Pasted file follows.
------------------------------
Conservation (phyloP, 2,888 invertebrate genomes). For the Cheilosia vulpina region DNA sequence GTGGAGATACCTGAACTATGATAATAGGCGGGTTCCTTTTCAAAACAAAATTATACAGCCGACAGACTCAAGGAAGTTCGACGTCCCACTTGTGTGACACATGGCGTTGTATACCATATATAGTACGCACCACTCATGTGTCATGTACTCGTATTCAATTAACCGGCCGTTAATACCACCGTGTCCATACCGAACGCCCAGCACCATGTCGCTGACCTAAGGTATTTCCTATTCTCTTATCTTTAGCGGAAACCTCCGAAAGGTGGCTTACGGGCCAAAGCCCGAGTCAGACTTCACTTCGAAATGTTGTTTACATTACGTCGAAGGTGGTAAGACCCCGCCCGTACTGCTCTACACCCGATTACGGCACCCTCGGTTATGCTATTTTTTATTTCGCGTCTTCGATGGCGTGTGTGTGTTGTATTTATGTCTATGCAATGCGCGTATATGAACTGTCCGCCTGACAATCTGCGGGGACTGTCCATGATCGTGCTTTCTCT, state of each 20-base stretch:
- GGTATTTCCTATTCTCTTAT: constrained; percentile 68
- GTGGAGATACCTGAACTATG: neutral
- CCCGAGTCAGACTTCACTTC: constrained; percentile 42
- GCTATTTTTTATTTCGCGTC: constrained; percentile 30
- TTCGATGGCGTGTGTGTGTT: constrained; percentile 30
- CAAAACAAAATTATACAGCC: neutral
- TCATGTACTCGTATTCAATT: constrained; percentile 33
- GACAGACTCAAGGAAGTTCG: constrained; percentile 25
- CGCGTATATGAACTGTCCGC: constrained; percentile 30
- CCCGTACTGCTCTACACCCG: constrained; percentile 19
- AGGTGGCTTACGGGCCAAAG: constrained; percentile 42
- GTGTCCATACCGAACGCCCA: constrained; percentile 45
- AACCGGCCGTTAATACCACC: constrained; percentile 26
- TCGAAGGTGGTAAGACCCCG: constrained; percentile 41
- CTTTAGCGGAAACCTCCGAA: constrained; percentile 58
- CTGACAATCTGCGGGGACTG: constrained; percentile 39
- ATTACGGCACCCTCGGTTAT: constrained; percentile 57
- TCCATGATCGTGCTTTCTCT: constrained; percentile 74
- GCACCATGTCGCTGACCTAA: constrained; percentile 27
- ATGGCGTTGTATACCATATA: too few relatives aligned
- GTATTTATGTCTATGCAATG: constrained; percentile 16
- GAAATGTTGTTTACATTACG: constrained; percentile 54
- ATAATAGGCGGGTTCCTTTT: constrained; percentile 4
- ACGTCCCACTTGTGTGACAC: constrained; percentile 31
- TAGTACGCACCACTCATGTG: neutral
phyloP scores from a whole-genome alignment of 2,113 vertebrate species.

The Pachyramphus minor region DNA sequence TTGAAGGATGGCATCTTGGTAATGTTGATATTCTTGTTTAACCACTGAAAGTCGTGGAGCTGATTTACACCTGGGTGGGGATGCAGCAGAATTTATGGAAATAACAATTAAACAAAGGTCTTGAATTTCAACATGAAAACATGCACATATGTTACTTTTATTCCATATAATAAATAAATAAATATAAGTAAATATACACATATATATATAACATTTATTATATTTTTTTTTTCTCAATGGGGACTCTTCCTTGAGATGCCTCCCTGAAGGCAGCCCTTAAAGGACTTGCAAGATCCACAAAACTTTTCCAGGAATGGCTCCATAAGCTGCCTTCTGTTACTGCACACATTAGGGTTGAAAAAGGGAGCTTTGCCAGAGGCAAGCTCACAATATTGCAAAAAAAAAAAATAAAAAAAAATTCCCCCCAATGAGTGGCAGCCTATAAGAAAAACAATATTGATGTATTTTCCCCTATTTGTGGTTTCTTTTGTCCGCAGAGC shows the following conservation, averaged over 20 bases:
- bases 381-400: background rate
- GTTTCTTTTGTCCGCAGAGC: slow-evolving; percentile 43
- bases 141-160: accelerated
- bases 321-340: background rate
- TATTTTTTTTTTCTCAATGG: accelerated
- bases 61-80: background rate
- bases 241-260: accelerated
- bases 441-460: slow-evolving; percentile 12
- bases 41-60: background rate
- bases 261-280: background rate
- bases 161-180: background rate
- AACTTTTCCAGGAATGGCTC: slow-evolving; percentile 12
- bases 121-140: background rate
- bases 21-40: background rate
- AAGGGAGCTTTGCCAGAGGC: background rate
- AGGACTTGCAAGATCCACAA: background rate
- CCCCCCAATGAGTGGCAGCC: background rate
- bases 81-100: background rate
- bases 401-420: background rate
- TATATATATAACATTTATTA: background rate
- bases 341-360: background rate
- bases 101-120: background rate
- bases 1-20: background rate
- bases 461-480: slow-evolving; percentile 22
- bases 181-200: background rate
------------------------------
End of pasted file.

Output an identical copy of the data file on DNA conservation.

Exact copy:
Conservation (phyloP, 2,888 invertebrate genomes). For the Cheilosia vulpina region DNA sequence GTGGAGATACCTGAACTATGATAATAGGCGGGTTCCTTTTCAAAACAAAATTATACAGCCGACAGACTCAAGGAAGTTCGACGTCCCACTTGTGTGACACATGGCGTTGTATACCATATATAGTACGCACCACTCATGTGTCATGTACTCGTATTCAATTAACCGGCCGTTAATACCACCGTGTCCATACCGAACGCCCAGCACCATGTCGCTGACCTAAGGTATTTCCTATTCTCTTATCTTTAGCGGAAACCTCCGAAAGGTGGCTTACGGGCCAAAGCCCGAGTCAGACTTCACTTCGAAATGTTGTTTACATTACGTCGAAGGTGGTAAGACCCCGCCCGTACTGCTCTACACCCGATTACGGCACCCTCGGTTATGCTATTTTTTATTTCGCGTCTTCGATGGCGTGTGTGTGTTGTATTTATGTCTATGCAATGCGCGTATATGAACTGTCCGCCTGACAATCTGCGGGGACTGTCCATGATCGTGCTTTCTCT, state of each 20-base stretch:
- GGTATTTCCTATTCTCTTAT: constrained; percentile 68
- GTGGAGATACCTGAACTATG: neutral
- CCCGAGTCAGACTTCACTTC: constrained; percentile 42
- GCTATTTTTTATTTCGCGTC: constrained; percentile 30
- TTCGATGGCGTGTGTGTGTT: constrained; percentile 30
- CAAAACAAAATTATACAGCC: neutral
- TCATGTACTCGTATTCAATT: constrained; percentile 33
- GACAGACTCAAGGAAGTTCG: constrained; percentile 25
- CGCGTATATGAACTGTCCGC: constrained; percentile 30
- CCCGTACTGCTCTACACCCG: constrained; percentile 19
- AGGTGGCTTACGGGCCAAAG: constrained; percentile 42
- GTGTCCATACCGAACGCCCA: constrained; percentile 45
- AACCGGCCGTTAATACCACC: constrained; percentile 26
- TCGAAGGTGGTAAGACCCCG: constrained; percentile 41
- CTTTAGCGGAAACCTCCGAA: constrained; percentile 58
- CTGACAATCTGCGGGGACTG: constrained; percentile 39
- ATTACGGCACCCTCGGTTAT: constrained; percentile 57
- TCCATGATCGTGCTTTCTCT: constrained; percentile 74
- GCACCATGTCGCTGACCTAA: constrained; percentile 27
- ATGGCGTTGTATACCATATA: too few relatives aligned
- GTATTTATGTCTATGCAATG: constrained; percentile 16
- GAAATGTTGTTTACATTACG: constrained; percentile 54
- ATAATAGGCGGGTTCCTTTT: constrained; percentile 4
- ACGTCCCACTTGTGTGACAC: constrained; percentile 31
- TAGTACGCACCACTCATGTG: neutral
phyloP scores from a whole-genome alignment of 2,113 vertebrate species.

The Pachyramphus minor region DNA sequence TTGAAGGATGGCATCTTGGTAATGTTGATATTCTTGTTTAACCACTGAAAGTCGTGGAGCTGATTTACACCTGGGTGGGGATGCAGCAGAATTTATGGAAATAACAATTAAACAAAGGTCTTGAATTTCAACATGAAAACATGCACATATGTTACTTTTATTCCATATAATAAATAAATAAATATAAGTAAATATACACATATATATATAACATTTATTATATTTTTTTTTTCTCAATGGGGACTCTTCCTTGAGATGCCTCCCTGAAGGCAGCCCTTAAAGGACTTGCAAGATCCACAAAACTTTTCCAGGAATGGCTCCATAAGCTGCCTTCTGTTACTGCACACATTAGGGTTGAAAAAGGGAGCTTTGCCAGAGGCAAGCTCACAATATTGCAAAAAAAAAAAATAAAAAAAAATTCCCCCCAATGAGTGGCAGCCTATAAGAAAAACAATATTGATGTATTTTCCCCTATTTGTGGTTTCTTTTGTCCGCAGAGC shows the following conservation, averaged over 20 bases:
- bases 381-400: background rate
- GTTTCTTTTGTCCGCAGAGC: slow-evolving; percentile 43
- bases 141-160: accelerated
- bases 321-340: background rate
- TATTTTTTTTTTCTCAATGG: accelerated
- bases 61-80: background rate
- bases 241-260: accelerated
- bases 441-460: slow-evolving; percentile 12
- bases 41-60: background rate
- bases 261-280: background rate
- bases 161-180: background rate
- AACTTTTCCAGGAATGGCTC: slow-evolving; percentile 12
- bases 121-140: background rate
- bases 21-40: background rate
- AAGGGAGCTTTGCCAGAGGC: background rate
- AGGACTTGCAAGATCCACAA: background rate
- CCCCCCAATGAGTGGCAGCC: background rate
- bases 81-100: background rate
- bases 401-420: background rate
- TATATATATAACATTTATTA: background rate
- bases 341-360: background rate
- bases 101-120: background rate
- bases 1-20: background rate
- bases 461-480: slow-evolving; percentile 22
- bases 181-200: background rate